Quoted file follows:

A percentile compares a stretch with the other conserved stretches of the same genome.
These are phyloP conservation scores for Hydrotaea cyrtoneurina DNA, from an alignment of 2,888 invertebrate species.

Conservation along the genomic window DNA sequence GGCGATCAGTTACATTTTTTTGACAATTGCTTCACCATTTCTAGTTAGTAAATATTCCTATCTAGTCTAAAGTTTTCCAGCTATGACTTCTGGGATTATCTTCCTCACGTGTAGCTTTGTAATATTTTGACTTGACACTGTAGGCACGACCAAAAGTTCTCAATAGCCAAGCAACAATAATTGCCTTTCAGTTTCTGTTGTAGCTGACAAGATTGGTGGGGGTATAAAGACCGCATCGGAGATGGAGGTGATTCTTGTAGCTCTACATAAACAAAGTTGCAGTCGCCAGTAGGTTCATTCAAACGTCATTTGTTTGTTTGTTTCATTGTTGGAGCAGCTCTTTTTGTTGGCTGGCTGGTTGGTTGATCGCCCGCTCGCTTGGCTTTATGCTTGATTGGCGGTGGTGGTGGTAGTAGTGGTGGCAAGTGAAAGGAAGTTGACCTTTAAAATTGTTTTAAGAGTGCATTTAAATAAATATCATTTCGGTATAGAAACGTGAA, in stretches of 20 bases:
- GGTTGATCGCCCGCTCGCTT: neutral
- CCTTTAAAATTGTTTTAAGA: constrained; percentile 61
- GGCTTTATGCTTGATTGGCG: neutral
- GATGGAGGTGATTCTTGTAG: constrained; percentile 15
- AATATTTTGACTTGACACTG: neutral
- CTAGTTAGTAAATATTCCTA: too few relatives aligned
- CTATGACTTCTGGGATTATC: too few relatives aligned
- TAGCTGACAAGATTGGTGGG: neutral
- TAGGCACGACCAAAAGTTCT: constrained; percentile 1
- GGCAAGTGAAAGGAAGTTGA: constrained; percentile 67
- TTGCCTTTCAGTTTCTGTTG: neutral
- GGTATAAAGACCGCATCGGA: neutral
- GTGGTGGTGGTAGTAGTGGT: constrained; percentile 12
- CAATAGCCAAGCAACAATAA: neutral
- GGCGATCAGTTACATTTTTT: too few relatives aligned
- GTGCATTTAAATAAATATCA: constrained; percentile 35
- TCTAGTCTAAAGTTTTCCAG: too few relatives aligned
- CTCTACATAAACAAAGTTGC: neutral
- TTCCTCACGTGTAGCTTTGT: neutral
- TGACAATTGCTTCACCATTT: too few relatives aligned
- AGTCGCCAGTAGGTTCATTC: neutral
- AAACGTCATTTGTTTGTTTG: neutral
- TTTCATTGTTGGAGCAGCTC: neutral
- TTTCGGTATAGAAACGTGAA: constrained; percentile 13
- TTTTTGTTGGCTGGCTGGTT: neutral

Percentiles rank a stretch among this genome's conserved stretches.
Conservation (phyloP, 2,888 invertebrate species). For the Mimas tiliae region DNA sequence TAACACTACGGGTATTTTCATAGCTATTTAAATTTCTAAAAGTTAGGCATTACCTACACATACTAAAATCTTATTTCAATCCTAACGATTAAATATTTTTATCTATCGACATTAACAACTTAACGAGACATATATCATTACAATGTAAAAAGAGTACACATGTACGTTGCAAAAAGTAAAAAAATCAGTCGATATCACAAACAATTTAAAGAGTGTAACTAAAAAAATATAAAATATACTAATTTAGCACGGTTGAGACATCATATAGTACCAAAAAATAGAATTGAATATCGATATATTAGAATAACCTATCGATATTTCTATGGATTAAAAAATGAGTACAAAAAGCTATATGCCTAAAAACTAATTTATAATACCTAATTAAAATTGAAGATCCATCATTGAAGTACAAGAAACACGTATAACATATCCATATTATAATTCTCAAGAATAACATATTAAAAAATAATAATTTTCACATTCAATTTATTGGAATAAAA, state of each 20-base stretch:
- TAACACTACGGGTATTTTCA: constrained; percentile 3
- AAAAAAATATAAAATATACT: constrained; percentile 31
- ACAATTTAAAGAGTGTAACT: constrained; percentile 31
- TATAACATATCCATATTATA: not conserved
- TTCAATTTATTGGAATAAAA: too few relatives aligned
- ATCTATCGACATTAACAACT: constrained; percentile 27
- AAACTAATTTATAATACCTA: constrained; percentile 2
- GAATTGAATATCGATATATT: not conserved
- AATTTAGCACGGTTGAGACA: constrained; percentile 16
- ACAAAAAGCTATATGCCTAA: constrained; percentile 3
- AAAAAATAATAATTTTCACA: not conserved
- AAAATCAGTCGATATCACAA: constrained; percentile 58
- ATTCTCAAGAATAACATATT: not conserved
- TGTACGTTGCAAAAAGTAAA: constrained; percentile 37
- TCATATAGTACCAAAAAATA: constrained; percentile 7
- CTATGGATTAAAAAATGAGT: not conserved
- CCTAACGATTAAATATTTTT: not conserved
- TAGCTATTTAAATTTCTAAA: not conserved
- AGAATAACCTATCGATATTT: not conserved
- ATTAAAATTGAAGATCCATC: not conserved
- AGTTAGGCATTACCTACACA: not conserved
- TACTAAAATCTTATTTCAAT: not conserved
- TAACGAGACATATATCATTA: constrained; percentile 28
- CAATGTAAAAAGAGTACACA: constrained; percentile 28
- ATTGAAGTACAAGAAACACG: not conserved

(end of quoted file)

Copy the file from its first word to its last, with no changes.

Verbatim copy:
A percentile compares a stretch with the other conserved stretches of the same genome.
These are phyloP conservation scores for Hydrotaea cyrtoneurina DNA, from an alignment of 2,888 invertebrate species.

Conservation along the genomic window DNA sequence GGCGATCAGTTACATTTTTTTGACAATTGCTTCACCATTTCTAGTTAGTAAATATTCCTATCTAGTCTAAAGTTTTCCAGCTATGACTTCTGGGATTATCTTCCTCACGTGTAGCTTTGTAATATTTTGACTTGACACTGTAGGCACGACCAAAAGTTCTCAATAGCCAAGCAACAATAATTGCCTTTCAGTTTCTGTTGTAGCTGACAAGATTGGTGGGGGTATAAAGACCGCATCGGAGATGGAGGTGATTCTTGTAGCTCTACATAAACAAAGTTGCAGTCGCCAGTAGGTTCATTCAAACGTCATTTGTTTGTTTGTTTCATTGTTGGAGCAGCTCTTTTTGTTGGCTGGCTGGTTGGTTGATCGCCCGCTCGCTTGGCTTTATGCTTGATTGGCGGTGGTGGTGGTAGTAGTGGTGGCAAGTGAAAGGAAGTTGACCTTTAAAATTGTTTTAAGAGTGCATTTAAATAAATATCATTTCGGTATAGAAACGTGAA, in stretches of 20 bases:
- GGTTGATCGCCCGCTCGCTT: neutral
- CCTTTAAAATTGTTTTAAGA: constrained; percentile 61
- GGCTTTATGCTTGATTGGCG: neutral
- GATGGAGGTGATTCTTGTAG: constrained; percentile 15
- AATATTTTGACTTGACACTG: neutral
- CTAGTTAGTAAATATTCCTA: too few relatives aligned
- CTATGACTTCTGGGATTATC: too few relatives aligned
- TAGCTGACAAGATTGGTGGG: neutral
- TAGGCACGACCAAAAGTTCT: constrained; percentile 1
- GGCAAGTGAAAGGAAGTTGA: constrained; percentile 67
- TTGCCTTTCAGTTTCTGTTG: neutral
- GGTATAAAGACCGCATCGGA: neutral
- GTGGTGGTGGTAGTAGTGGT: constrained; percentile 12
- CAATAGCCAAGCAACAATAA: neutral
- GGCGATCAGTTACATTTTTT: too few relatives aligned
- GTGCATTTAAATAAATATCA: constrained; percentile 35
- TCTAGTCTAAAGTTTTCCAG: too few relatives aligned
- CTCTACATAAACAAAGTTGC: neutral
- TTCCTCACGTGTAGCTTTGT: neutral
- TGACAATTGCTTCACCATTT: too few relatives aligned
- AGTCGCCAGTAGGTTCATTC: neutral
- AAACGTCATTTGTTTGTTTG: neutral
- TTTCATTGTTGGAGCAGCTC: neutral
- TTTCGGTATAGAAACGTGAA: constrained; percentile 13
- TTTTTGTTGGCTGGCTGGTT: neutral

Percentiles rank a stretch among this genome's conserved stretches.
Conservation (phyloP, 2,888 invertebrate species). For the Mimas tiliae region DNA sequence TAACACTACGGGTATTTTCATAGCTATTTAAATTTCTAAAAGTTAGGCATTACCTACACATACTAAAATCTTATTTCAATCCTAACGATTAAATATTTTTATCTATCGACATTAACAACTTAACGAGACATATATCATTACAATGTAAAAAGAGTACACATGTACGTTGCAAAAAGTAAAAAAATCAGTCGATATCACAAACAATTTAAAGAGTGTAACTAAAAAAATATAAAATATACTAATTTAGCACGGTTGAGACATCATATAGTACCAAAAAATAGAATTGAATATCGATATATTAGAATAACCTATCGATATTTCTATGGATTAAAAAATGAGTACAAAAAGCTATATGCCTAAAAACTAATTTATAATACCTAATTAAAATTGAAGATCCATCATTGAAGTACAAGAAACACGTATAACATATCCATATTATAATTCTCAAGAATAACATATTAAAAAATAATAATTTTCACATTCAATTTATTGGAATAAAA, state of each 20-base stretch:
- TAACACTACGGGTATTTTCA: constrained; percentile 3
- AAAAAAATATAAAATATACT: constrained; percentile 31
- ACAATTTAAAGAGTGTAACT: constrained; percentile 31
- TATAACATATCCATATTATA: not conserved
- TTCAATTTATTGGAATAAAA: too few relatives aligned
- ATCTATCGACATTAACAACT: constrained; percentile 27
- AAACTAATTTATAATACCTA: constrained; percentile 2
- GAATTGAATATCGATATATT: not conserved
- AATTTAGCACGGTTGAGACA: constrained; percentile 16
- ACAAAAAGCTATATGCCTAA: constrained; percentile 3
- AAAAAATAATAATTTTCACA: not conserved
- AAAATCAGTCGATATCACAA: constrained; percentile 58
- ATTCTCAAGAATAACATATT: not conserved
- TGTACGTTGCAAAAAGTAAA: constrained; percentile 37
- TCATATAGTACCAAAAAATA: constrained; percentile 7
- CTATGGATTAAAAAATGAGT: not conserved
- CCTAACGATTAAATATTTTT: not conserved
- TAGCTATTTAAATTTCTAAA: not conserved
- AGAATAACCTATCGATATTT: not conserved
- ATTAAAATTGAAGATCCATC: not conserved
- AGTTAGGCATTACCTACACA: not conserved
- TACTAAAATCTTATTTCAAT: not conserved
- TAACGAGACATATATCATTA: constrained; percentile 28
- CAATGTAAAAAGAGTACACA: constrained; percentile 28
- ATTGAAGTACAAGAAACACG: not conserved